Rent Is Too High: Oakland Is Struggling With A Housing Crisis. This Mom Led A Movement To Fix It


Carroll Fife, Mom’s 4 Housing Founder | Photo By Carlos Avila Gonzalez/The San Francisco Chronicle via Getty Images

Hometown Heroes is an ESSENCE print magazine series profiling changemakers in local communities who are working toward economic and racial justice. | Photography by Dana Lixenberg


Carroll Fife had no plans of running for office. Four years ago, she was strategizing with a handful of Black mothers in Oakland who found themselves confronted by armed deputies in riot gear. Fife had organized a small group—they called themselves Moms 4 Housing—and they had occupied a vacant house owned by corporate investor Wedgewood Properties to protest flipping practices and unaffordable housing. A judge ordered their eviction on ­January 10, 2020 and officers from the Alameda County sheriff’s office arrived the following week, with AR-15s in tow and handguns drawn to carry out the eviction.

“It was stressful,” Fife recalls to ESSENCE. “Every single day it was a challenge, because we never knew when the sheriffs would be coming. The night before the eviction occurred, we were debating who would address the media and who would stay in the house.”

Rent Is Too High: Oakland Is Struggling With A Housing Crisis. This Mom Led A Movement To Fix It
Fife (left) with fellow
activists Misty Cross and Dominique Walker.

Fife and another Moms 4 Housing cofounder, ­Dominique Walker, spoke to the press on eviction day. They had to counter a narrative driven by Wedgewood, which characterized the mothers’ occupation as stealing. “Wedgewood has done everything since this group broke into the company’s property and took it over illegally,” the company’s spokesperson, Sam Singer, said after the eviction. “That didn’t make them happy.” 

“It wasn’t just the opposition in the media,” Fife says now. “It was also people in Oakland who were like, ‘You guys can’t be stealing from the community in this way.’ But this home is not owned by the community. It’s owned by a ­multimillion-dollar corporation.”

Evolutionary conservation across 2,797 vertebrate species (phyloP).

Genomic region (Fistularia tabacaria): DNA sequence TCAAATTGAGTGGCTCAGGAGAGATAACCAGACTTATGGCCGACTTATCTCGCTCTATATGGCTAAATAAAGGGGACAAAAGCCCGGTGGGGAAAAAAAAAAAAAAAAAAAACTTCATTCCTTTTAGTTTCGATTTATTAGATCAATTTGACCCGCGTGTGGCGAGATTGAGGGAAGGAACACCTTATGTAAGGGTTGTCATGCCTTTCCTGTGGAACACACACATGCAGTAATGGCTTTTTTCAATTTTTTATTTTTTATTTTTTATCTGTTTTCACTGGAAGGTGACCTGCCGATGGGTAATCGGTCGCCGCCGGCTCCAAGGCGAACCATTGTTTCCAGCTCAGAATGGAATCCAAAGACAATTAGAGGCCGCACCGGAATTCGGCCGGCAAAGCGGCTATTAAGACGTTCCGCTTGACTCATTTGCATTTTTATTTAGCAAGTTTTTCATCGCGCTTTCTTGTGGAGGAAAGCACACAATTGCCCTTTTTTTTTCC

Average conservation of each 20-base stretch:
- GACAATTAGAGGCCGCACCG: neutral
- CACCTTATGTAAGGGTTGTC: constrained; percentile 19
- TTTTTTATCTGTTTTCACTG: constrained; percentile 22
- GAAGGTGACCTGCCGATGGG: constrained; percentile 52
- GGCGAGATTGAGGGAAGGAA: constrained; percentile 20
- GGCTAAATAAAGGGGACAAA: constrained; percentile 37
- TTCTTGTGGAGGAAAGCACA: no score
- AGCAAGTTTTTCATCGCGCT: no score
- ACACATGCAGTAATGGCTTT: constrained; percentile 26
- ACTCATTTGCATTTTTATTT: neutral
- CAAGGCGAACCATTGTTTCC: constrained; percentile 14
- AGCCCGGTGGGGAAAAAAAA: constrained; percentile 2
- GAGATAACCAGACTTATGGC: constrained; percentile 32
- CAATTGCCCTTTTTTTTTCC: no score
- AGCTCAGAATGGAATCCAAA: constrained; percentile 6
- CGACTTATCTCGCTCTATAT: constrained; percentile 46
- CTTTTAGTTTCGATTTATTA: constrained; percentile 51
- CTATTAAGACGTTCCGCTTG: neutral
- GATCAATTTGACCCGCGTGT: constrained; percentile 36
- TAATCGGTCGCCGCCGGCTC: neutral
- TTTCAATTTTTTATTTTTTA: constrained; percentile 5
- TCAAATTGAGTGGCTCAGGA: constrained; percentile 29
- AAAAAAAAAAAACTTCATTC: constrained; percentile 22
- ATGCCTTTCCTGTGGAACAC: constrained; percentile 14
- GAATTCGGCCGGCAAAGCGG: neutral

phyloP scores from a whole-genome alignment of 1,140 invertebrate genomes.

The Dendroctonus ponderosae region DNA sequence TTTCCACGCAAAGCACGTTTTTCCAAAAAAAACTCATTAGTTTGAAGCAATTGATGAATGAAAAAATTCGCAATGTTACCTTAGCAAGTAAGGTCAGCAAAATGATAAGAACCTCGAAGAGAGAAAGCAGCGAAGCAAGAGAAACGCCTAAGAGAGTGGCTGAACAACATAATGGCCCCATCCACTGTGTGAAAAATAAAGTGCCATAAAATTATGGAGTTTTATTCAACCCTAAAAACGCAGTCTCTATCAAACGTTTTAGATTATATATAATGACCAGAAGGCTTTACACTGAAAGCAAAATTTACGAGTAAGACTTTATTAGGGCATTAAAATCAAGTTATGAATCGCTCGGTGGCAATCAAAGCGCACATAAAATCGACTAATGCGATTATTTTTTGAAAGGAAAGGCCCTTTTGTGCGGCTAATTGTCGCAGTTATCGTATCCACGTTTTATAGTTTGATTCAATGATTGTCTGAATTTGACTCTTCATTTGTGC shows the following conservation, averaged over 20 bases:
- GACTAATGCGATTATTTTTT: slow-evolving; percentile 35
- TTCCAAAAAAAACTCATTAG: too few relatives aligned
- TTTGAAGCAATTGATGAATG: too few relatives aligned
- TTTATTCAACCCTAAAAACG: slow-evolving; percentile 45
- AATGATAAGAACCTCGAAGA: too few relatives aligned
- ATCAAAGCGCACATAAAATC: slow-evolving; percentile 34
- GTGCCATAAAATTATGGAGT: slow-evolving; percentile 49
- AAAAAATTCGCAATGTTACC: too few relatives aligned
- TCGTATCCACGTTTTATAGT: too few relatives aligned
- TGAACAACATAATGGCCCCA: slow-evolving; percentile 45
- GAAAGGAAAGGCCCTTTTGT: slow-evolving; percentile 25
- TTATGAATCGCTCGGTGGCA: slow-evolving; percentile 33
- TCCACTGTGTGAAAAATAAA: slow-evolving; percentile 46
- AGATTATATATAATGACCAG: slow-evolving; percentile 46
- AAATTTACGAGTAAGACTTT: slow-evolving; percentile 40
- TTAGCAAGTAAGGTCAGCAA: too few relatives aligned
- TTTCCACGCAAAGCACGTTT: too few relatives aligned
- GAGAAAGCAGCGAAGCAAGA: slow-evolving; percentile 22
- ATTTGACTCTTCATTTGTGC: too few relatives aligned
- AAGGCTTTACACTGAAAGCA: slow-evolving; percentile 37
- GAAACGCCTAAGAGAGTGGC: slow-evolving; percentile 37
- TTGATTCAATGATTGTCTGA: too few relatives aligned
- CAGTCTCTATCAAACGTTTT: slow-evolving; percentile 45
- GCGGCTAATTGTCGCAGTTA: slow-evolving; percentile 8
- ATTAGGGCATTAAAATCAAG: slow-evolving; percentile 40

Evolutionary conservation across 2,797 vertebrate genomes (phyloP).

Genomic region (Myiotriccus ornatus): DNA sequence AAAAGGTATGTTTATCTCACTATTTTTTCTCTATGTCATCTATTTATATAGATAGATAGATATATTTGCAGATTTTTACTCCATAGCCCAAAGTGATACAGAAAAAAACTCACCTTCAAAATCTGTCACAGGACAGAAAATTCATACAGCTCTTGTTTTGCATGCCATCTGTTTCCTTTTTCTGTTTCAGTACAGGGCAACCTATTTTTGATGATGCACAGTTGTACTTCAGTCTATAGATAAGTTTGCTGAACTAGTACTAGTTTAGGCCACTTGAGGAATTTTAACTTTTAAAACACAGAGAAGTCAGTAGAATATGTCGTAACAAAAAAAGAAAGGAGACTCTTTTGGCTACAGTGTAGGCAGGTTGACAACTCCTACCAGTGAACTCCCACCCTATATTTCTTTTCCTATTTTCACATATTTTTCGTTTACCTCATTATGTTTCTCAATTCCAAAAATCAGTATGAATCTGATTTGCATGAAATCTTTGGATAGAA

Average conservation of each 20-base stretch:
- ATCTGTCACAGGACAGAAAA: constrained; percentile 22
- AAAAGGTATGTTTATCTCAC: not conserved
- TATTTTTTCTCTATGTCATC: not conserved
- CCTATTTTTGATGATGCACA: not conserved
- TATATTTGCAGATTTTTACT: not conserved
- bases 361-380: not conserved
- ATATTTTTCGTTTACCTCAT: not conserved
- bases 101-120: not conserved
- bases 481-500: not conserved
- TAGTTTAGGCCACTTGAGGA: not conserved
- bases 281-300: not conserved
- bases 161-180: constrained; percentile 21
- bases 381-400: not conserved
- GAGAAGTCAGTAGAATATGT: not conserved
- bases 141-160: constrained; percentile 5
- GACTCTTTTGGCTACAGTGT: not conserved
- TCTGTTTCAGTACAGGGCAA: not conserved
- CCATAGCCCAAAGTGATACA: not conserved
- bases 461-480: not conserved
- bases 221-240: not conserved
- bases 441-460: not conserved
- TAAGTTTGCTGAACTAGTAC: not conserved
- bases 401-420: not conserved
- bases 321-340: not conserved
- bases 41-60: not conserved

Wedgewood had been called a “displacement machine” by one housing advocate. The company had filed hundreds of eviction cases in the Bay Area, according to reporting from news outlet The Intercept.  

Occupying the home wasn’t merely about the mothers’ personal housing insecurity. It represented the larger problem of housing being treated like a financial tool and not as a fundamental right.   

The first page of the group’s website notes that the women “tried working through the system… We work multiple jobs, and we still can’t afford a home for our children. This system doesn’t work for people. It only works for banks and corporations.”  

“They came in like an army for mothers and babies,” Walker told news media when the moms were evicted. “This is just the beginning.”

It was indeed only the beginning. Both Fife and Walker subsequently ran and were elected to serve in local seats: Fife became a City Councilmember, and Walker has since served on the Berkeley Rent Board. Both have used their time in office to advocate for affordable housing.  

“If we just look outside, we can see the status quo is not working.”

—Carroll Fife

“Though I had never intended to run,” Fife says, “I asked all of the moms who lived in West Oakland if they would run for office, and if they would run on the issues of housing and homelessness as the primary platform.”